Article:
By conventional wisdom, Pete Buttigieg shouldn’t be a top-tier presidential candidate. At 37, he’s only two years older than the constitutional minimum age to be president. As mayor of a small city in Indiana, he hasn’t the national political experience to reach for high office. As a gay man with a husband, he defies the mold that the president of the United States has to be some “Marlboro Man.” And as a Christian, he risks turning off secular voters who feel that Christians’ agenda runs counter to progressive Democratic ideals.
And yet, Pete Buttigieg has vaulted to rock-star status not despite all of the above but because of it. He’s done it because he’s not afraid to wear his genuineness on his sleeve.
“I am not skilled enough or energetic enough to craft a persona. I just have to be who I am and hope people like it,” he told The Chicago Tribune.
He is not running as a millennial, or as a gay man, or as a Christian. He is running as an American who happens to be millennial, gay and Christian. In doing so, he has turned identity politics on its head. Which makes it easy for him to forge issues facing young people, gay people and Christian people into issues that should concern all Americans: the moral crisis of unfair, untenable debt; the societal crisis of irrational hatred of The Other; and the political crisis of abandonment of First Amendment rights.
He has done this as no candidate in recent memory has been able to. Seemingly everyone has tried to cast aside the racial, spiritual, and gender identities that made them into the persons they are and morph into the alter-ego of Captain EveryAmerica: a hermaphrodite for all.
And yet, Pete Buttigieg has no problem speaking of his creator. “He talked about God in a room that’s probably full of atheists,” Jack Jacobson, a member of the D.C. State Board of Education, told USA Today. “He does it unabashedly and in a way that doesn’t come across as threatening, dismissive or negative.”
Like an antimatter Ronald Reagan, who masterfully countered a question about his age during a 1984 presidential debate with Walter Mondale, Buttigieg makes no apologies about when he was born. “You go back to JFK, his inaugural address, he said something about how the torch had been passed to a new generation born in this century, which had been tempered by war and disciplined by a hard and bitter peace,” he told Vice.com.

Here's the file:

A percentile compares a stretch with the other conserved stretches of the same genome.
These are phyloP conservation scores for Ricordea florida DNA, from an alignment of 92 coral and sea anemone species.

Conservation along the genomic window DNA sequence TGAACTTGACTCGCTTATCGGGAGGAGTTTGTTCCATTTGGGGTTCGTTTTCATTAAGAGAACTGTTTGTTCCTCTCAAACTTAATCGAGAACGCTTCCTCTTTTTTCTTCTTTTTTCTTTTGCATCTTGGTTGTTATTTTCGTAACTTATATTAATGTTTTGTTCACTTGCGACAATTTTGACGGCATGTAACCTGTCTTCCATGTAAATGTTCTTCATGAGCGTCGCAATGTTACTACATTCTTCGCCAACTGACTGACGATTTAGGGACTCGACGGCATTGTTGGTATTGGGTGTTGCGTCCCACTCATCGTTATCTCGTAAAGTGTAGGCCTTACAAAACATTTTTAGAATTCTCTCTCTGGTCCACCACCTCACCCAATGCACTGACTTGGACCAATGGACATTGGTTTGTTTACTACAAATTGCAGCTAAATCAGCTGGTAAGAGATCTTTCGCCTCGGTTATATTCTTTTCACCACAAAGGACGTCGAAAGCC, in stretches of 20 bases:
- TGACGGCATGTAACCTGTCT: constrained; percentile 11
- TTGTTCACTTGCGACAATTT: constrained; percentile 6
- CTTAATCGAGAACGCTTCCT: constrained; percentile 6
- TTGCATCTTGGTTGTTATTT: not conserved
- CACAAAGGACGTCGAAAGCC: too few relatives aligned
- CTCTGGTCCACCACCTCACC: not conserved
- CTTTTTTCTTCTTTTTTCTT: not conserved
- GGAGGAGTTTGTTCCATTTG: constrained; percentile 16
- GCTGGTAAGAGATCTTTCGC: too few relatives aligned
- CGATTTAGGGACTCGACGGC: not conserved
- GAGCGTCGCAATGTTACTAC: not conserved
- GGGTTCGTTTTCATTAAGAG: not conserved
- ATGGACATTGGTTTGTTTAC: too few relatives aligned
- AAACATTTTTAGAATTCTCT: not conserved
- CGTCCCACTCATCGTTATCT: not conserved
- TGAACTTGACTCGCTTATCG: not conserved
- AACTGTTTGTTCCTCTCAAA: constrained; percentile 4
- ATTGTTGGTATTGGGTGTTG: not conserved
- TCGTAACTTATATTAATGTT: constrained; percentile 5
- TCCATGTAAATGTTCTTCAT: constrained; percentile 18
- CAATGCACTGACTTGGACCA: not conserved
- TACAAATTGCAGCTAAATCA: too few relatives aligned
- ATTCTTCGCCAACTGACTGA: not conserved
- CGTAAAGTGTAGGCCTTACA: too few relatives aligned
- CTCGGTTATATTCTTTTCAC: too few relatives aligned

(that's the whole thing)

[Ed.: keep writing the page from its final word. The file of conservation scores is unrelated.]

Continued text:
He embraces his sexuality, celebrates his husband, Chasten, and chides those who call him a sinner. Speaking to an audience in Washington, D.C., Buttigieg said, according to USA Today: “I wish the Mike Pences of the world would understand . . . that if you have a problem with who I am, your problem is not with me. Your quarrel, sir, is with my creator.”
Contrasted with the phoniest, emptiest, most amoral person to sit in the Oval Office, Pete Buttigieg and his implicit message — that America is great because so many different people worked together to make us great — is a warm spring breeze for our political winter. His emergence from “Who He” is no accident.
We will see how he stands up to the microscopic scrutiny that is sure to descend on him, now that he is a top-tier candidate. But I suspect that like Detective Charles Boyle, the quiet, unassuming cop in the Brooklyn Nine-Nine precinct who’s the one you can count on when it matters, he’s going to emerge just fine.